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Apple could lose billions after DOJ slaps Google with antitrust action

An antitrust action against Google could result in major consequences for a number of other companies.

Published onSeptember 9, 2022

  • Google pays Samsung, Apple, and other telecom giants billions of dollars every year to maintain Google’s search engine dominance.
  • The DOJ says this behavior is anti-competitive and is challenging its legality.
  • Apple, Samsung, and the other telecom companies will lose those big paychecks if Google loses.

On Thursday, the Department of Justice (DOJ) reached out to a federal judge to accuse Google of anti-competitive behavior. If the DOJ’s motion moves to a trial and Google is found guilty, it could end up costing a number of other companies billions of dollars, including some big names like Apple, Samsung, AT&T, and more.

There are many reasons why Google is widely known as the top search engine, but what you may not know is that one of those reasons is that the company pays billions of dollars to be the default option on most browsers and all US smartphones, according to a report from Bloomberg.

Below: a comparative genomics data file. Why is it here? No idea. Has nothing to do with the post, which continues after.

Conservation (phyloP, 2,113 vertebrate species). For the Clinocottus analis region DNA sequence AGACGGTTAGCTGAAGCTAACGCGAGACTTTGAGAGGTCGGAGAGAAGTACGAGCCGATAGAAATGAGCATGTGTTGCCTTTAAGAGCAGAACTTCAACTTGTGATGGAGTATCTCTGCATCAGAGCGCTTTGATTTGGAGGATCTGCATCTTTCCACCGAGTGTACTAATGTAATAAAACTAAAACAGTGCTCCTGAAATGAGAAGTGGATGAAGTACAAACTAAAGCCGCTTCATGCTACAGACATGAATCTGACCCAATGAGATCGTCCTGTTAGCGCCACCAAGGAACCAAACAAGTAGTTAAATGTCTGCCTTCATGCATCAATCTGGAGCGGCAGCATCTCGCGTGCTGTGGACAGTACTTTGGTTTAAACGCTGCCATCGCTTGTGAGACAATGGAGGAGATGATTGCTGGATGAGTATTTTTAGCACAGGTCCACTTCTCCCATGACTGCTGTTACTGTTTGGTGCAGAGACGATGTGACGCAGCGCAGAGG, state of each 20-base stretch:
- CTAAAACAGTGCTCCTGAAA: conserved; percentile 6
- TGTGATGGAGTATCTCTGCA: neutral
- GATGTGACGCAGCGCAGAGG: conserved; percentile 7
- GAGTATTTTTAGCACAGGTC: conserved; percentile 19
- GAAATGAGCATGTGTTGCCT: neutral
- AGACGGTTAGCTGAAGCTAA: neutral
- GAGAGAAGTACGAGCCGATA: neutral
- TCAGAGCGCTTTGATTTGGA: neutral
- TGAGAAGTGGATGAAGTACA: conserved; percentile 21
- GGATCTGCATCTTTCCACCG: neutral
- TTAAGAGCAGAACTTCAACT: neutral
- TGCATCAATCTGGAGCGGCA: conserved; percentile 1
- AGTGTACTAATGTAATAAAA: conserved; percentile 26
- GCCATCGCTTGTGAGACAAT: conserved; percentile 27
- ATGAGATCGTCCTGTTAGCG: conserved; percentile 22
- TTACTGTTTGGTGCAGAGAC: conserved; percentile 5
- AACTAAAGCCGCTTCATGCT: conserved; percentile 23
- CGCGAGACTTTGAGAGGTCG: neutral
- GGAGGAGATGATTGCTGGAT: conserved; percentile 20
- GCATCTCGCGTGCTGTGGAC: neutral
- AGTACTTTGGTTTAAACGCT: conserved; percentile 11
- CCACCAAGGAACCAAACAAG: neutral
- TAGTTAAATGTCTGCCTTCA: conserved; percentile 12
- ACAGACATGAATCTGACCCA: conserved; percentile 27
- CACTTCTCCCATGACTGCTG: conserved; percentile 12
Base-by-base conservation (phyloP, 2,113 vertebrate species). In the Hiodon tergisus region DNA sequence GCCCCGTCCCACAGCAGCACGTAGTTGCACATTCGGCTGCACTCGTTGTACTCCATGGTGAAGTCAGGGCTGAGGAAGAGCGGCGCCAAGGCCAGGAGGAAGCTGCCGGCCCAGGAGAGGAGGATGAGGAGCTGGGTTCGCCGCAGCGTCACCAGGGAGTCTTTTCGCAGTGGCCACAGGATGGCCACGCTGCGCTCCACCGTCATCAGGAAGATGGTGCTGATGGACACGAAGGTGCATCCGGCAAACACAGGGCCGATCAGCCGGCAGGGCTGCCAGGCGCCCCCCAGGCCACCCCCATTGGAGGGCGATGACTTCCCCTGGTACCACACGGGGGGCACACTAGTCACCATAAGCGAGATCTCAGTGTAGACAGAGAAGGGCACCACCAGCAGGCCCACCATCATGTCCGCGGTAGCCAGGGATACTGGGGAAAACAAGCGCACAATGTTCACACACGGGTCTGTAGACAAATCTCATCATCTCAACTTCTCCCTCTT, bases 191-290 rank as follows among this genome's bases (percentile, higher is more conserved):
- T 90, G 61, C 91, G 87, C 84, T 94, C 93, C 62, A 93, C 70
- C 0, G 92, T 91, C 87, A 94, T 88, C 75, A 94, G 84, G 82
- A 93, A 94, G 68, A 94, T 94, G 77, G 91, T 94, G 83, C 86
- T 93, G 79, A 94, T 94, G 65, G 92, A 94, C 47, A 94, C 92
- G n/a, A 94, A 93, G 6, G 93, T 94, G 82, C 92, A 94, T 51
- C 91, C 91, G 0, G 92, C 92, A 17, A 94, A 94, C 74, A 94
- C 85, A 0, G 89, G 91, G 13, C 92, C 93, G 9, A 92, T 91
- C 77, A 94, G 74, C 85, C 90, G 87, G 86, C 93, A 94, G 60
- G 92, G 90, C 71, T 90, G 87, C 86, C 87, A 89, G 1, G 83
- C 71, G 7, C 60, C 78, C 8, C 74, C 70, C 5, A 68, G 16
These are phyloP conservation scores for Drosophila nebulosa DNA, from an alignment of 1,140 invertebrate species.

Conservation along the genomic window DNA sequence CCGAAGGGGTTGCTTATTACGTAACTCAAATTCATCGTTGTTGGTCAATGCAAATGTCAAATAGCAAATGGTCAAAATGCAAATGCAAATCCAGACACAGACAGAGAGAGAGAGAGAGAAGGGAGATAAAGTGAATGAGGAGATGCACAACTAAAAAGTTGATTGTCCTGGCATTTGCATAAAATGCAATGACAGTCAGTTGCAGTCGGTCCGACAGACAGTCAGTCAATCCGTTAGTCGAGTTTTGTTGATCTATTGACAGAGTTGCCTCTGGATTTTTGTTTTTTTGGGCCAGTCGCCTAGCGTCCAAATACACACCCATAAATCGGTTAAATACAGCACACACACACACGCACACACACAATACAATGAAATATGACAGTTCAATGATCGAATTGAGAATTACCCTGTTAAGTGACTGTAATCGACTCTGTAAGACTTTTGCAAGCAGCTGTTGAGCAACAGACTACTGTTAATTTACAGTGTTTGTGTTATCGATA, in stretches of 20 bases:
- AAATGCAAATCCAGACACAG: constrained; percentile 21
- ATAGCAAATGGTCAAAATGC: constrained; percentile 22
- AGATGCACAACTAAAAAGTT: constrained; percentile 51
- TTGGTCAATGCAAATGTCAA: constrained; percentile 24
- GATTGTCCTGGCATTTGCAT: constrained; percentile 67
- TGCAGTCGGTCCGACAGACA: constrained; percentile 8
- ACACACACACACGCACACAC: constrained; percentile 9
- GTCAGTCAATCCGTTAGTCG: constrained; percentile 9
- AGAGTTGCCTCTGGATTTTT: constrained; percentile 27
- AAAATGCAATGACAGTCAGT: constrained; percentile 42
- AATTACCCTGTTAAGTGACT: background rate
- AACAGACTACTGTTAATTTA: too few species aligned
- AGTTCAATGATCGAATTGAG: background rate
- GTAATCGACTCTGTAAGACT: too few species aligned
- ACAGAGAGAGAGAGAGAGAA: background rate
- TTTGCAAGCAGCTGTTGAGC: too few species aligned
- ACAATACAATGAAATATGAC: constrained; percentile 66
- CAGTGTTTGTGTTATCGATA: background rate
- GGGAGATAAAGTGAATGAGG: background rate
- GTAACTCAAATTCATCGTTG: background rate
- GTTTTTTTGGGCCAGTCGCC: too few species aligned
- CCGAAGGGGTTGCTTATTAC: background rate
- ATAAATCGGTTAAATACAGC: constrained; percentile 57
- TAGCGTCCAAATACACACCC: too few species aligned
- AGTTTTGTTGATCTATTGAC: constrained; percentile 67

Avoiding outright saying how much Google spends, an attorney for the DOJ, Kenneth Dintzer, told the federal judge, “Google invests billions in defaults, knowing people won’t change them. They are buying default exclusivity because defaults matter a lot.”

To provide a little context into the figures we’re talking about here, a lawsuit from 2014 revealed that Google paid Apple $1 billion to be the main search engine on iPhone according to 9To5Mac. And that sum has skyrocketed since then to an estimated $15-$20 billion this year.

In its defense, Google’s attorney, John Schmidtlein, claims the DOJ and states are focusing too much on the smaller search engines and that Google’s real competition is companies like ByteDance, Meta, Amazon, Grubhub, and other sites where users search for information.

Dintzer argues, “Google’s contracts make it the ‘gateway’ by which most people find websites on the internet, which has allowed it to prevent rivals from gaining the scale that would be needed to challenge its search engine.”

While all of this sounds serious, this is just the hearing. The actual trial isn’t expected to start until next year. But if Google loses, those exorbitant paychecks it sends to the companies it contracts with will stop, costing those companies a lot of money.

Google isn’t the only tech giant that has found itself in legal trouble recently. Samsung is also dealing with a lawsuit of its own after a data breach.

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